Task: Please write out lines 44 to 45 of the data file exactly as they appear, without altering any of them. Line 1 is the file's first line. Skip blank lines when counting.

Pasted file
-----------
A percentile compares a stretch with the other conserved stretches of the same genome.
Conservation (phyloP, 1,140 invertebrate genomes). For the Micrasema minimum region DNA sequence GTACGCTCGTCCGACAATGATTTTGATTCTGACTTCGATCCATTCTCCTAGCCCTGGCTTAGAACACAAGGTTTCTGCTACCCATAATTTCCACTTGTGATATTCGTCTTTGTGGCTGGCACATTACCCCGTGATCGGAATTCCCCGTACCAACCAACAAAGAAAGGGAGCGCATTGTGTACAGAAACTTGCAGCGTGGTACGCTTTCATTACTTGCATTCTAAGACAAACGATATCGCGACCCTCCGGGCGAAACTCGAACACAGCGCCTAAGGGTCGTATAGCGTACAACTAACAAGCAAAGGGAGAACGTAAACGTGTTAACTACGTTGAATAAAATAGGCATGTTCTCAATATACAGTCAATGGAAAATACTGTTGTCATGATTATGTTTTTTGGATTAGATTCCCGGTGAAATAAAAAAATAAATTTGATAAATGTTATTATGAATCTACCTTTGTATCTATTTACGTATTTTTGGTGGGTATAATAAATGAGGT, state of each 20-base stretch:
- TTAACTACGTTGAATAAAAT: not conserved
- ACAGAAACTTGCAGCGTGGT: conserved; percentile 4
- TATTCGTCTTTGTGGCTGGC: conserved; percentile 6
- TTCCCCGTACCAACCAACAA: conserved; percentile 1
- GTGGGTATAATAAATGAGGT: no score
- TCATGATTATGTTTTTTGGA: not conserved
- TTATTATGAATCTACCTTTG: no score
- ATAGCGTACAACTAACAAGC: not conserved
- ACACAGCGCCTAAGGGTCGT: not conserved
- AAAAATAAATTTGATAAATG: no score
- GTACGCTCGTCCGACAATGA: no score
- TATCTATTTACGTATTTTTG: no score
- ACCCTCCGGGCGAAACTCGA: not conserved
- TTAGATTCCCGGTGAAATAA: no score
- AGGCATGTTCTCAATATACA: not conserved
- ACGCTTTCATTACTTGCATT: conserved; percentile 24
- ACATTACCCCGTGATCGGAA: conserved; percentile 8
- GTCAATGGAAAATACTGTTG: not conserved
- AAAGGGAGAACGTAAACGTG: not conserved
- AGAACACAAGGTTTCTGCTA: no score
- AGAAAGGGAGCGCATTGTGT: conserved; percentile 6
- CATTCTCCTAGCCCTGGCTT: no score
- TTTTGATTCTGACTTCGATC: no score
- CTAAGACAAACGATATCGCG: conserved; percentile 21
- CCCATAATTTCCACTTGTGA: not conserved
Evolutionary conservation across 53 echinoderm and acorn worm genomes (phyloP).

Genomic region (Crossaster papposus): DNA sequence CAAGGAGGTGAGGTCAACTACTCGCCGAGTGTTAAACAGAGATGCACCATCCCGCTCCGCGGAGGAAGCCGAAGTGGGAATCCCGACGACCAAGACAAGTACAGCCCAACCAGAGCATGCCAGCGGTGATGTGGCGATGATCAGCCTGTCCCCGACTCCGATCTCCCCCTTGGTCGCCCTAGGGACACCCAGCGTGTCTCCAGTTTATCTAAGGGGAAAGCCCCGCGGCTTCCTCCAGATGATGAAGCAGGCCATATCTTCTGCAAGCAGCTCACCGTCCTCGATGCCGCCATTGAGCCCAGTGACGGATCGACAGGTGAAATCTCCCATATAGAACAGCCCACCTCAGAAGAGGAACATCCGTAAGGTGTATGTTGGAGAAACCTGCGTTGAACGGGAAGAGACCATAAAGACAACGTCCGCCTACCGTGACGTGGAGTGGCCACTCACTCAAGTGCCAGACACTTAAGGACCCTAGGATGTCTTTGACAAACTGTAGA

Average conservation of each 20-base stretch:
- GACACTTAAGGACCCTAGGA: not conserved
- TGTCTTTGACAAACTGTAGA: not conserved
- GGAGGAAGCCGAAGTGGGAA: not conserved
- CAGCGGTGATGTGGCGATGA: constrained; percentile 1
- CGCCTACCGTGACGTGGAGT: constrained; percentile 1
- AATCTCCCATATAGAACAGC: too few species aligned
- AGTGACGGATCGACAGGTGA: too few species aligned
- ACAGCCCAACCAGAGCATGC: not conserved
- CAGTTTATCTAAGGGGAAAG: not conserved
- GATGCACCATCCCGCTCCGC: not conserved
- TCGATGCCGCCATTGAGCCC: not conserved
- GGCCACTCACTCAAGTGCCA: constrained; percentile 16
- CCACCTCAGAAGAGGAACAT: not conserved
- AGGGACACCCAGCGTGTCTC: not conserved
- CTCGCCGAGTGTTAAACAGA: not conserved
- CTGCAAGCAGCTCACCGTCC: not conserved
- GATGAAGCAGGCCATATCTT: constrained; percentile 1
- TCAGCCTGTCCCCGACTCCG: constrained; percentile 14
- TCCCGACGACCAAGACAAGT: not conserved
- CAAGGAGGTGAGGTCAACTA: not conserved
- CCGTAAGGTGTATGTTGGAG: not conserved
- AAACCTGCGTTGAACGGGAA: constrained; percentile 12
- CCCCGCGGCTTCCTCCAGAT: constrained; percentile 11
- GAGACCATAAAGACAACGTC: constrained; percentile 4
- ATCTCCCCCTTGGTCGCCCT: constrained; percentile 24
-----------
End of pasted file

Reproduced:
- AGGGACACCCAGCGTGTCTC: not conserved
- CTCGCCGAGTGTTAAACAGA: not conserved